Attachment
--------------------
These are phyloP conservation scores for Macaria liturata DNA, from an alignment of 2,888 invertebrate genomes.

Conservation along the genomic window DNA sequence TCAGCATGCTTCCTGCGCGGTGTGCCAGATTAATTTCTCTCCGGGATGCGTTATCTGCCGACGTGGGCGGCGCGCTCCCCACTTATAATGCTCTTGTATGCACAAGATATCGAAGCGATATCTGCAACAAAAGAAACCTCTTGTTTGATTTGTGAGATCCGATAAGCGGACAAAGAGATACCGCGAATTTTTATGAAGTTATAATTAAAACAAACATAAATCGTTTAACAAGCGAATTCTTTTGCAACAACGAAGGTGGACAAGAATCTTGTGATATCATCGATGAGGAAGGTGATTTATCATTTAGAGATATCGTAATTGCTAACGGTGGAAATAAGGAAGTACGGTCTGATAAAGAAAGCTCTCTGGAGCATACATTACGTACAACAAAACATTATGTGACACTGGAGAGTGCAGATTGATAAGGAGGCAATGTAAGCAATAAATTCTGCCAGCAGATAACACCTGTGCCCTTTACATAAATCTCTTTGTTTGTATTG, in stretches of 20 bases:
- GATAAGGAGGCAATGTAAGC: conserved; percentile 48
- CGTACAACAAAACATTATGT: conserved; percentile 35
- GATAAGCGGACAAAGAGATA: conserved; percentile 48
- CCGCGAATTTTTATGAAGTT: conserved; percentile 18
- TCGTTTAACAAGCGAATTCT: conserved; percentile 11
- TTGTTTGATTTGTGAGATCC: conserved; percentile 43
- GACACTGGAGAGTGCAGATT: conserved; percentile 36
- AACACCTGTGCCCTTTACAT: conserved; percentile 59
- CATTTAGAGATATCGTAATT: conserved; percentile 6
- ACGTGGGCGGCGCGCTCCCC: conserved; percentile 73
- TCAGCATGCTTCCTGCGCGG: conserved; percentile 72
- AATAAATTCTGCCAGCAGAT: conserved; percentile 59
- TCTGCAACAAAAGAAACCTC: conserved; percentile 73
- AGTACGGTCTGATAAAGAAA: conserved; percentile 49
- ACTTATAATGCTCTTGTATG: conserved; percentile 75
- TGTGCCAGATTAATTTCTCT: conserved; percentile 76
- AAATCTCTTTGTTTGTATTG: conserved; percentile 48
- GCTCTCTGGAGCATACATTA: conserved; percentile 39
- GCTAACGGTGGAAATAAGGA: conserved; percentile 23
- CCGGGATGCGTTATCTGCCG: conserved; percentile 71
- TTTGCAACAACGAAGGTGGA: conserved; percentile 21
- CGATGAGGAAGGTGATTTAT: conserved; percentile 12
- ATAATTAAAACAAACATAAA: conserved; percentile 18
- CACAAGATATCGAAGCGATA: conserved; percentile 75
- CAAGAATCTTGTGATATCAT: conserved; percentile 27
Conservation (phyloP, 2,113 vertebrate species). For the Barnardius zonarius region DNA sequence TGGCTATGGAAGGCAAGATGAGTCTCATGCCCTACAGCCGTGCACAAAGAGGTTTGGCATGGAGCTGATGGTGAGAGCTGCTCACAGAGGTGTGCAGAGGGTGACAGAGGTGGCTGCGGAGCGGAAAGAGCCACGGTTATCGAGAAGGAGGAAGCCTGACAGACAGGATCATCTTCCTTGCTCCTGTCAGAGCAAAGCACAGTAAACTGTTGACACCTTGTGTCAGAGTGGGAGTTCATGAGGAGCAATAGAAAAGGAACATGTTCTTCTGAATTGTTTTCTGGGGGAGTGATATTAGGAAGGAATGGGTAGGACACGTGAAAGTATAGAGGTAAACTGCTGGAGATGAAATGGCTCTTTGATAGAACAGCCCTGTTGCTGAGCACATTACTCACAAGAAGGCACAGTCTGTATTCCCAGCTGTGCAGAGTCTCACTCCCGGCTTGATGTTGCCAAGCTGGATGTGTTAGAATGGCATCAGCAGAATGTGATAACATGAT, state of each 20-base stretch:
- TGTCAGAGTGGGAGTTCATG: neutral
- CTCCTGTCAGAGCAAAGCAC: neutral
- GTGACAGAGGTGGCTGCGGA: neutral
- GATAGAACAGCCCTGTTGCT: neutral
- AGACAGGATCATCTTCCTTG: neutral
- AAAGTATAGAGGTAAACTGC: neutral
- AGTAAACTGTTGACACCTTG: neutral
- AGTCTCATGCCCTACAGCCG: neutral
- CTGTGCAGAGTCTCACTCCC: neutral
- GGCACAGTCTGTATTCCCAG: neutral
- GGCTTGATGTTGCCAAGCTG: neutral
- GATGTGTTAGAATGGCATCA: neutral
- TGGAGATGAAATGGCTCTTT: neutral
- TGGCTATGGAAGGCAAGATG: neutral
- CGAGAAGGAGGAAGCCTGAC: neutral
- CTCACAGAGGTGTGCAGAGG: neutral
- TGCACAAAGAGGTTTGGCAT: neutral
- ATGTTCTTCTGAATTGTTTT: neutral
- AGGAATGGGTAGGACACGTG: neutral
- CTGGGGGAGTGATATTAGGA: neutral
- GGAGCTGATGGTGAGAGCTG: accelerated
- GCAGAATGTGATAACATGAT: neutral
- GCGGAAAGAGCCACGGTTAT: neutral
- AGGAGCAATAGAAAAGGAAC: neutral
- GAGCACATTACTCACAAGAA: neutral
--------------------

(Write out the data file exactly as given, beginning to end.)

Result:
These are phyloP conservation scores for Macaria liturata DNA, from an alignment of 2,888 invertebrate genomes.

Conservation along the genomic window DNA sequence TCAGCATGCTTCCTGCGCGGTGTGCCAGATTAATTTCTCTCCGGGATGCGTTATCTGCCGACGTGGGCGGCGCGCTCCCCACTTATAATGCTCTTGTATGCACAAGATATCGAAGCGATATCTGCAACAAAAGAAACCTCTTGTTTGATTTGTGAGATCCGATAAGCGGACAAAGAGATACCGCGAATTTTTATGAAGTTATAATTAAAACAAACATAAATCGTTTAACAAGCGAATTCTTTTGCAACAACGAAGGTGGACAAGAATCTTGTGATATCATCGATGAGGAAGGTGATTTATCATTTAGAGATATCGTAATTGCTAACGGTGGAAATAAGGAAGTACGGTCTGATAAAGAAAGCTCTCTGGAGCATACATTACGTACAACAAAACATTATGTGACACTGGAGAGTGCAGATTGATAAGGAGGCAATGTAAGCAATAAATTCTGCCAGCAGATAACACCTGTGCCCTTTACATAAATCTCTTTGTTTGTATTG, in stretches of 20 bases:
- GATAAGGAGGCAATGTAAGC: conserved; percentile 48
- CGTACAACAAAACATTATGT: conserved; percentile 35
- GATAAGCGGACAAAGAGATA: conserved; percentile 48
- CCGCGAATTTTTATGAAGTT: conserved; percentile 18
- TCGTTTAACAAGCGAATTCT: conserved; percentile 11
- TTGTTTGATTTGTGAGATCC: conserved; percentile 43
- GACACTGGAGAGTGCAGATT: conserved; percentile 36
- AACACCTGTGCCCTTTACAT: conserved; percentile 59
- CATTTAGAGATATCGTAATT: conserved; percentile 6
- ACGTGGGCGGCGCGCTCCCC: conserved; percentile 73
- TCAGCATGCTTCCTGCGCGG: conserved; percentile 72
- AATAAATTCTGCCAGCAGAT: conserved; percentile 59
- TCTGCAACAAAAGAAACCTC: conserved; percentile 73
- AGTACGGTCTGATAAAGAAA: conserved; percentile 49
- ACTTATAATGCTCTTGTATG: conserved; percentile 75
- TGTGCCAGATTAATTTCTCT: conserved; percentile 76
- AAATCTCTTTGTTTGTATTG: conserved; percentile 48
- GCTCTCTGGAGCATACATTA: conserved; percentile 39
- GCTAACGGTGGAAATAAGGA: conserved; percentile 23
- CCGGGATGCGTTATCTGCCG: conserved; percentile 71
- TTTGCAACAACGAAGGTGGA: conserved; percentile 21
- CGATGAGGAAGGTGATTTAT: conserved; percentile 12
- ATAATTAAAACAAACATAAA: conserved; percentile 18
- CACAAGATATCGAAGCGATA: conserved; percentile 75
- CAAGAATCTTGTGATATCAT: conserved; percentile 27
Conservation (phyloP, 2,113 vertebrate species). For the Barnardius zonarius region DNA sequence TGGCTATGGAAGGCAAGATGAGTCTCATGCCCTACAGCCGTGCACAAAGAGGTTTGGCATGGAGCTGATGGTGAGAGCTGCTCACAGAGGTGTGCAGAGGGTGACAGAGGTGGCTGCGGAGCGGAAAGAGCCACGGTTATCGAGAAGGAGGAAGCCTGACAGACAGGATCATCTTCCTTGCTCCTGTCAGAGCAAAGCACAGTAAACTGTTGACACCTTGTGTCAGAGTGGGAGTTCATGAGGAGCAATAGAAAAGGAACATGTTCTTCTGAATTGTTTTCTGGGGGAGTGATATTAGGAAGGAATGGGTAGGACACGTGAAAGTATAGAGGTAAACTGCTGGAGATGAAATGGCTCTTTGATAGAACAGCCCTGTTGCTGAGCACATTACTCACAAGAAGGCACAGTCTGTATTCCCAGCTGTGCAGAGTCTCACTCCCGGCTTGATGTTGCCAAGCTGGATGTGTTAGAATGGCATCAGCAGAATGTGATAACATGAT, state of each 20-base stretch:
- TGTCAGAGTGGGAGTTCATG: neutral
- CTCCTGTCAGAGCAAAGCAC: neutral
- GTGACAGAGGTGGCTGCGGA: neutral
- GATAGAACAGCCCTGTTGCT: neutral
- AGACAGGATCATCTTCCTTG: neutral
- AAAGTATAGAGGTAAACTGC: neutral
- AGTAAACTGTTGACACCTTG: neutral
- AGTCTCATGCCCTACAGCCG: neutral
- CTGTGCAGAGTCTCACTCCC: neutral
- GGCACAGTCTGTATTCCCAG: neutral
- GGCTTGATGTTGCCAAGCTG: neutral
- GATGTGTTAGAATGGCATCA: neutral
- TGGAGATGAAATGGCTCTTT: neutral
- TGGCTATGGAAGGCAAGATG: neutral
- CGAGAAGGAGGAAGCCTGAC: neutral
- CTCACAGAGGTGTGCAGAGG: neutral
- TGCACAAAGAGGTTTGGCAT: neutral
- ATGTTCTTCTGAATTGTTTT: neutral
- AGGAATGGGTAGGACACGTG: neutral
- CTGGGGGAGTGATATTAGGA: neutral
- GGAGCTGATGGTGAGAGCTG: accelerated
- GCAGAATGTGATAACATGAT: neutral
- GCGGAAAGAGCCACGGTTAT: neutral
- AGGAGCAATAGAAAAGGAAC: neutral
- GAGCACATTACTCACAAGAA: neutral